Individual Freedoms & State Security in the African Context: The Case of Zimbabwe

By John Hatchard | Go to book overview

APPENDIX
II

Emergency Powers Act:
Chapter 83
(as amended by the Emergency Powers Amendment Act 1986, the Constitution of Zimbabwe Amendment (No. 7) Act and the Constitution of Zimbabwe Amendment (No. 9) Act)1. This Act may be cited as the Emergency Powers Act (Chapter 83).2. In this Act—'essential service' includes:
a. any hospital service;
b. any transport service;
c. any service relating to the generation, supply or distribution of electricity;
d. any service relating to the supply and distribution of water;
e. any sewerage or sanitary service;
f. any service relating to the production, supply, delivery or distribution of food, fuel and coal;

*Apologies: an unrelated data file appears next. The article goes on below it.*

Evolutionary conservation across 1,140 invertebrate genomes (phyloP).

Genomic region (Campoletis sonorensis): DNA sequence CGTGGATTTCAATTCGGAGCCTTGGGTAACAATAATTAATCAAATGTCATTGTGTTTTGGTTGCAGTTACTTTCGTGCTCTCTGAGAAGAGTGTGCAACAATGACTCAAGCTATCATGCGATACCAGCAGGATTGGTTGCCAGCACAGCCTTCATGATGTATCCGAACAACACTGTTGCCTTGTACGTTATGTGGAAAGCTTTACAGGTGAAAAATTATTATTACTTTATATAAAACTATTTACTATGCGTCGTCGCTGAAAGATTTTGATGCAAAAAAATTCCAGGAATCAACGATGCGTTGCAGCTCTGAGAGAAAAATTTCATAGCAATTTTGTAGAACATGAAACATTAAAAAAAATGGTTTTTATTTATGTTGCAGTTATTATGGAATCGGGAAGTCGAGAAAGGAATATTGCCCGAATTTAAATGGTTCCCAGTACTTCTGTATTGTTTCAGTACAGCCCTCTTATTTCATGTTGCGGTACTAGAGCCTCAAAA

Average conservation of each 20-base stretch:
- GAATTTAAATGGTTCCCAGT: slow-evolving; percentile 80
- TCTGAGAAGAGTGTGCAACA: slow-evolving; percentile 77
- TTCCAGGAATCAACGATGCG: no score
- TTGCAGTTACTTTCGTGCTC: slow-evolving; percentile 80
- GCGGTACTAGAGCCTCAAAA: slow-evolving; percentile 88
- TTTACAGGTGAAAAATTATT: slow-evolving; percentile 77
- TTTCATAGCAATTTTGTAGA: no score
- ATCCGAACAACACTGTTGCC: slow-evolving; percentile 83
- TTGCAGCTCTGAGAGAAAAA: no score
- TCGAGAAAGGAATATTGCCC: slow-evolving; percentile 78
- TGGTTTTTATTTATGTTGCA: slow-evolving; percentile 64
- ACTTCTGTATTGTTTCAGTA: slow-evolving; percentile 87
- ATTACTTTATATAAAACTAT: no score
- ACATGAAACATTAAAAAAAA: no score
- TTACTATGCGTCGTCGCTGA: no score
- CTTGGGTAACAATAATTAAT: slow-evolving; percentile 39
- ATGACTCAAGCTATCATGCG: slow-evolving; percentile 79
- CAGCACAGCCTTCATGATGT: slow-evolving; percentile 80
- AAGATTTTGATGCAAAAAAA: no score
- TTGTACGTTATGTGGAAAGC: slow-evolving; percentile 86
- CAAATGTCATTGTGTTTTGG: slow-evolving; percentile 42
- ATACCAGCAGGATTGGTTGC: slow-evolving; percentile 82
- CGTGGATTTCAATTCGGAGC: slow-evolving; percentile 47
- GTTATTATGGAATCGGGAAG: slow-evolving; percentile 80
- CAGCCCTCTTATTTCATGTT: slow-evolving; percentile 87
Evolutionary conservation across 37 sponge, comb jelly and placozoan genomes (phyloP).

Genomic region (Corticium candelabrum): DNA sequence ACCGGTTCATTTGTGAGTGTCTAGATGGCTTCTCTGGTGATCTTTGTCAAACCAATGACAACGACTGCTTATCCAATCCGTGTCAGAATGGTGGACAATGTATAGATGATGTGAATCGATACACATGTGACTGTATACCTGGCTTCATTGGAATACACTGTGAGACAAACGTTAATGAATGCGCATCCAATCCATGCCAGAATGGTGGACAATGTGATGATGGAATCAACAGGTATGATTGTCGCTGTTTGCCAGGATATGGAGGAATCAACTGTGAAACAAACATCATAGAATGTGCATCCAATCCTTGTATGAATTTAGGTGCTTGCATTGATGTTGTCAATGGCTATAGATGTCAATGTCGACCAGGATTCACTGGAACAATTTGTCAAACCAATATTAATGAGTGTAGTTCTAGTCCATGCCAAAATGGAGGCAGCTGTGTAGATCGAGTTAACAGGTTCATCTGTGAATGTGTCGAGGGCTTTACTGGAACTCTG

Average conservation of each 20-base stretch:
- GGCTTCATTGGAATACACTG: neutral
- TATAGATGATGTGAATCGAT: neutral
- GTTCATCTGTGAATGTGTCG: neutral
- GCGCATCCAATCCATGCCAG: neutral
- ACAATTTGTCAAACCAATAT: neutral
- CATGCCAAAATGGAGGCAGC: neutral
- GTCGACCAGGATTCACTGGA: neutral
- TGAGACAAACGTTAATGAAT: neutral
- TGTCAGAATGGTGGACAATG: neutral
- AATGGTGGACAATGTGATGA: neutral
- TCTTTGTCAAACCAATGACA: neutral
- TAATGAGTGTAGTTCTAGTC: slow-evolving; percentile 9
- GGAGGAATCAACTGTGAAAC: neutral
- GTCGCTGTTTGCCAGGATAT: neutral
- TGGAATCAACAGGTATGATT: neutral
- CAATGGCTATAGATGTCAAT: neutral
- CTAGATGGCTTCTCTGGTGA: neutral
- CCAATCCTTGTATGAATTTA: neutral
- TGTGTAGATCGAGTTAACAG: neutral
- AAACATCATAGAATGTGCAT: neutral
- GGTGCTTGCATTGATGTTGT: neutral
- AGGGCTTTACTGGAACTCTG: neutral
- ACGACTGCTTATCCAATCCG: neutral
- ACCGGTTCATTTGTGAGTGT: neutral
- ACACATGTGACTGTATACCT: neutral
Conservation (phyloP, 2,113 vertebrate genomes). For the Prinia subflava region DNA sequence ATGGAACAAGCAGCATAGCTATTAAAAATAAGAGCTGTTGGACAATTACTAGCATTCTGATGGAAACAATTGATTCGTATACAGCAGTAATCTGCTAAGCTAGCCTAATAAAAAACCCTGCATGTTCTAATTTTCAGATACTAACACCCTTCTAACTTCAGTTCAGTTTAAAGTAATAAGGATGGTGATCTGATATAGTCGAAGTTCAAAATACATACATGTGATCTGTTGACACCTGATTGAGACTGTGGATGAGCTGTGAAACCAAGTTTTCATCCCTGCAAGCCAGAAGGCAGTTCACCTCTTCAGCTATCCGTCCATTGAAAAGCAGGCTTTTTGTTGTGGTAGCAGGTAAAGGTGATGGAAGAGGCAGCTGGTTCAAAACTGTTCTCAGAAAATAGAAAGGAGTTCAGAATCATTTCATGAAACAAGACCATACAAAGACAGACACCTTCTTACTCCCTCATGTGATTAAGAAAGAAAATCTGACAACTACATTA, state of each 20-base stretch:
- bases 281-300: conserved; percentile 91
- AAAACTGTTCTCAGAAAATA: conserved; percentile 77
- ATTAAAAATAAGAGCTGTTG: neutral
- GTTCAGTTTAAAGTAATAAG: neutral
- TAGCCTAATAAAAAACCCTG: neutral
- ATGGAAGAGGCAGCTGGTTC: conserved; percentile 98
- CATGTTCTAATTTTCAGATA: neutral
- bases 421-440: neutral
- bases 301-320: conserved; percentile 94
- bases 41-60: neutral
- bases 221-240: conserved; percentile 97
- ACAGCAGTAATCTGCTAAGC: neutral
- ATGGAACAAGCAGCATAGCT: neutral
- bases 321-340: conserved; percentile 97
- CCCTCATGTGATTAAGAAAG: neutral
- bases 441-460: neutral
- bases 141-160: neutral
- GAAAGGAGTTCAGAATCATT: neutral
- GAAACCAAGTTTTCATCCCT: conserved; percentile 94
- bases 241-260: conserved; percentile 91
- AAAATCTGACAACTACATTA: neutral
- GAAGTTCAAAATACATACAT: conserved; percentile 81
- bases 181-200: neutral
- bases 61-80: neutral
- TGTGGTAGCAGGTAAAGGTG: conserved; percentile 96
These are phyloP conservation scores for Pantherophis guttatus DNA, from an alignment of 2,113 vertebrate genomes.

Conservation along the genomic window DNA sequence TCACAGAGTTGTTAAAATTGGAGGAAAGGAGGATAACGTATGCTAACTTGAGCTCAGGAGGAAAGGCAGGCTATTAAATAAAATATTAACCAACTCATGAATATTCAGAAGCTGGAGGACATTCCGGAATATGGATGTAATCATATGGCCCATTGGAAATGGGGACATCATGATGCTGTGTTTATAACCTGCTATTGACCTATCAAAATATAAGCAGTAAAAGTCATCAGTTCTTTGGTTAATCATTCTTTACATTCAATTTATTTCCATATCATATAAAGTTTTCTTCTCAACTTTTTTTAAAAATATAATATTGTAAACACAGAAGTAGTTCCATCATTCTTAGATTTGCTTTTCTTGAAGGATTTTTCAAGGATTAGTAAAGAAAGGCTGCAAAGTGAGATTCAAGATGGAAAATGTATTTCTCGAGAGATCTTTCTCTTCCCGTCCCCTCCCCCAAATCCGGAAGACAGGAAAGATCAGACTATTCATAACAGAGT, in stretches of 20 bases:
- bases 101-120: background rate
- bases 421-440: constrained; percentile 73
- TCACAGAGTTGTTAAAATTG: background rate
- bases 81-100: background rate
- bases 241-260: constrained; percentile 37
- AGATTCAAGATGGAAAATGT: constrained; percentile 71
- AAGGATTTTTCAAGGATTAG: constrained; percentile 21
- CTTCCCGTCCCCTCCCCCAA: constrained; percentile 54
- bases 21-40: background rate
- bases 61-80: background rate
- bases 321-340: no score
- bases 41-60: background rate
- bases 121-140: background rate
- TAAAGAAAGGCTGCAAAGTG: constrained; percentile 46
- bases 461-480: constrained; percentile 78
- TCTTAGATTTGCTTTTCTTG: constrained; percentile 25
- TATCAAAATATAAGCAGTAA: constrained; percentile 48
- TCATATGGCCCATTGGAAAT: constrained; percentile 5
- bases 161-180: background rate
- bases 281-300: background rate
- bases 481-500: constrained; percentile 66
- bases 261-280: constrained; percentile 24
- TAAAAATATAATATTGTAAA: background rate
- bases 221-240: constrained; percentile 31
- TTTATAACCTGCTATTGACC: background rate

g. any fire brigade;
h. coal mining;
i. communications;
and any other service declared by the President, by notice in the Gazette, to be an essential service for the purposes of this Act.'Minister' means the Minister of Home Affairs or any other Minister to whom the President may from time to time assign the administration of this Act.3. (1) Where a declaration in terms of subsection (1) of section 31J of the Constitution has been made and so long as that declaration is in force, it shall be lawful for the President to make such regulations as appear to him to be necessary or expedient for all or any of the following
a. the public safety;
b. the maintenance of public order;
c. the maintenance of any essential service;
d. the preservation of the peace;
e. making adequate provision for dealing with any circumstances which
i. have arisen or, in his opinion, are likely to arise, whether such circumstances relate to the maintenance of any essential or other service or otherwise; and
ii. in his opinion, will interfere with the peace, order and good government;
f. making adequate provision for terminating the state of emergency;

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